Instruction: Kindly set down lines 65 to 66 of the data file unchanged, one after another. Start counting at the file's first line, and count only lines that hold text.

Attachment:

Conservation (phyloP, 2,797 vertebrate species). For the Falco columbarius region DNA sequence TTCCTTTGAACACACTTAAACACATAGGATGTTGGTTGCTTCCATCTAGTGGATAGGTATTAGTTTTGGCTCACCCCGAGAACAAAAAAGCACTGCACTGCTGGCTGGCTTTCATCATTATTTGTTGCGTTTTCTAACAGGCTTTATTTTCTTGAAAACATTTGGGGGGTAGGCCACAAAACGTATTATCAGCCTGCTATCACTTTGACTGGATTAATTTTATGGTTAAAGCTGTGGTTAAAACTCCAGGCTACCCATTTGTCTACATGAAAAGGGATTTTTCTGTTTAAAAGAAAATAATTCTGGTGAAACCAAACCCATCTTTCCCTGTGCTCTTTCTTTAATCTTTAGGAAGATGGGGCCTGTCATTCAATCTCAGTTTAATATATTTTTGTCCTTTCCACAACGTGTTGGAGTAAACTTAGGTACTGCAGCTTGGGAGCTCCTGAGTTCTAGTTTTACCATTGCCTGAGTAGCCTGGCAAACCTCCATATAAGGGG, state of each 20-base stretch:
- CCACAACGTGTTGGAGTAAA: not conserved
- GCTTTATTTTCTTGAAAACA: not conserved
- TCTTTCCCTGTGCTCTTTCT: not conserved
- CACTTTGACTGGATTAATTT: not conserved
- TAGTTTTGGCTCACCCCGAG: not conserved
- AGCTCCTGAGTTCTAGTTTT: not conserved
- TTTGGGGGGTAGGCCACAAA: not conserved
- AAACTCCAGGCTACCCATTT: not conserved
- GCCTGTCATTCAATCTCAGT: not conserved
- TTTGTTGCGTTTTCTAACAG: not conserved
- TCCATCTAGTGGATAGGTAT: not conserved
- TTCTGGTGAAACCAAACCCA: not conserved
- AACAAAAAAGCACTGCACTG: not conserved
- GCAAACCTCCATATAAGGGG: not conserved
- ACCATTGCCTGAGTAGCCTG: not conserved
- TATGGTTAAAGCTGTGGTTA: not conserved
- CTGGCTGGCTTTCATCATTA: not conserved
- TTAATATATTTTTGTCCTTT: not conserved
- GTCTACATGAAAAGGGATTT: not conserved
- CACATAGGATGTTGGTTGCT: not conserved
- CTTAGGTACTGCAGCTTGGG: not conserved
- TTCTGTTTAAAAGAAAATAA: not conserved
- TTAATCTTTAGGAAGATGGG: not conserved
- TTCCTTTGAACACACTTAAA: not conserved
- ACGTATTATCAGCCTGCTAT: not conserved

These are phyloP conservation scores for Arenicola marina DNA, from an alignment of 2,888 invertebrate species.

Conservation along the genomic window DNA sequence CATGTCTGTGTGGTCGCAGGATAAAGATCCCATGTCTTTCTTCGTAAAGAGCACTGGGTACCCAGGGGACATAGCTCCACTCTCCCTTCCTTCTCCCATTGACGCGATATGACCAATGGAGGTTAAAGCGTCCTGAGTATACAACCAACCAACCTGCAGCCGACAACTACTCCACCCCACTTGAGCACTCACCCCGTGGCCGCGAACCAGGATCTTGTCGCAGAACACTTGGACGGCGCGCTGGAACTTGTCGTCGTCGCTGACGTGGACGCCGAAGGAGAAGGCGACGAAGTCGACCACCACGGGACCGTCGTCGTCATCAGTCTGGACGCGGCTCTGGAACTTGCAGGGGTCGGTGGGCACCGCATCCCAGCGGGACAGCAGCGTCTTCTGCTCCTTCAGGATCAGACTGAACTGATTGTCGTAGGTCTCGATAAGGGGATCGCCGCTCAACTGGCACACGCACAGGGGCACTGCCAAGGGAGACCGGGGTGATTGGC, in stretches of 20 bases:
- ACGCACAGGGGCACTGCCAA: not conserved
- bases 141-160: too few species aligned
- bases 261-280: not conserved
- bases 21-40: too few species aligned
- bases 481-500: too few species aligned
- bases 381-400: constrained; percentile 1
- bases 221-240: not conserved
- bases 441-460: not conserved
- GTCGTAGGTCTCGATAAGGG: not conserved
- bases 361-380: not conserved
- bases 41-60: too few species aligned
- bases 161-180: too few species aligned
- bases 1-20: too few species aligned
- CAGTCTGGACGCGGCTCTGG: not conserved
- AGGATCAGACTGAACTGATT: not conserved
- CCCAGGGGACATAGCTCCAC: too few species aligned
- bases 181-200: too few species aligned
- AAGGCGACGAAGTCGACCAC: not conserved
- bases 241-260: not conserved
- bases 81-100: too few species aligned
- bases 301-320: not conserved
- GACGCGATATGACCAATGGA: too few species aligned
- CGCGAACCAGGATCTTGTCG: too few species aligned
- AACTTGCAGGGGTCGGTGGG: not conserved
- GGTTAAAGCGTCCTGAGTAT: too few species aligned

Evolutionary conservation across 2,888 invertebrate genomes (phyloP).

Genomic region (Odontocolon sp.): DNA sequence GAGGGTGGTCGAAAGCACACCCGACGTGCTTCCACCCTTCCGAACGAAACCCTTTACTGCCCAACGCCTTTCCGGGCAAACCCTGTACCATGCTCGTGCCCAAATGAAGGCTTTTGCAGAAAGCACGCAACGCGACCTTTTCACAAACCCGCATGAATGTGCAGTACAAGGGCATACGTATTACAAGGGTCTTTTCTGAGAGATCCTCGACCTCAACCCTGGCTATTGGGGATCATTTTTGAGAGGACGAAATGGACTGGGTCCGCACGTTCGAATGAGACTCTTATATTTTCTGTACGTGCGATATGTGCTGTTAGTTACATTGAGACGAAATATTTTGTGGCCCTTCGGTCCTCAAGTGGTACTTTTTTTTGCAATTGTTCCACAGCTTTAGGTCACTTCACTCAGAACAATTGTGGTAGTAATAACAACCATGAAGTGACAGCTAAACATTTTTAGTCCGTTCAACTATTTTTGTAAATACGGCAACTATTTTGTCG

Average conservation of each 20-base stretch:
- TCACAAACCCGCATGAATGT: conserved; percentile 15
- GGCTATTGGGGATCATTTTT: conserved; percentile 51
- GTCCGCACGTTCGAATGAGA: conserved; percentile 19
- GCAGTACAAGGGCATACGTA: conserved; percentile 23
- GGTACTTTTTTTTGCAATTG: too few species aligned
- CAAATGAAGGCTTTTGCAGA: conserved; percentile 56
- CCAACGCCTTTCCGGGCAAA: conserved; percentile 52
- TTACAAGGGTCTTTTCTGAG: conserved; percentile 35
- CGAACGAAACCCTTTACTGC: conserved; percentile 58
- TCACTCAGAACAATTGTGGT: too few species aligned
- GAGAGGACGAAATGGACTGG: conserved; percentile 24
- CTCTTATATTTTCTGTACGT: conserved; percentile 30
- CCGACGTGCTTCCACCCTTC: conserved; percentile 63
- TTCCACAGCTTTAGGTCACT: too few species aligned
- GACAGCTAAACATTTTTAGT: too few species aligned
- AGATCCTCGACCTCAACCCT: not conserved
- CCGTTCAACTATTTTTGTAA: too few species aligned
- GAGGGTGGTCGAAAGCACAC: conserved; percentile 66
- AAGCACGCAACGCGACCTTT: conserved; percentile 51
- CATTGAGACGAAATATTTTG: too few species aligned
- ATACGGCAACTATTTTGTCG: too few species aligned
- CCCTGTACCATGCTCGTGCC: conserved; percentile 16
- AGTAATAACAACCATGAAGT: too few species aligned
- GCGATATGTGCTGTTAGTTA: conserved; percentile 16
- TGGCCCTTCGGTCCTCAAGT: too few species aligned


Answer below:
- CGAACGAAACCCTTTACTGC: conserved; percentile 58
- TCACTCAGAACAATTGTGGT: too few species aligned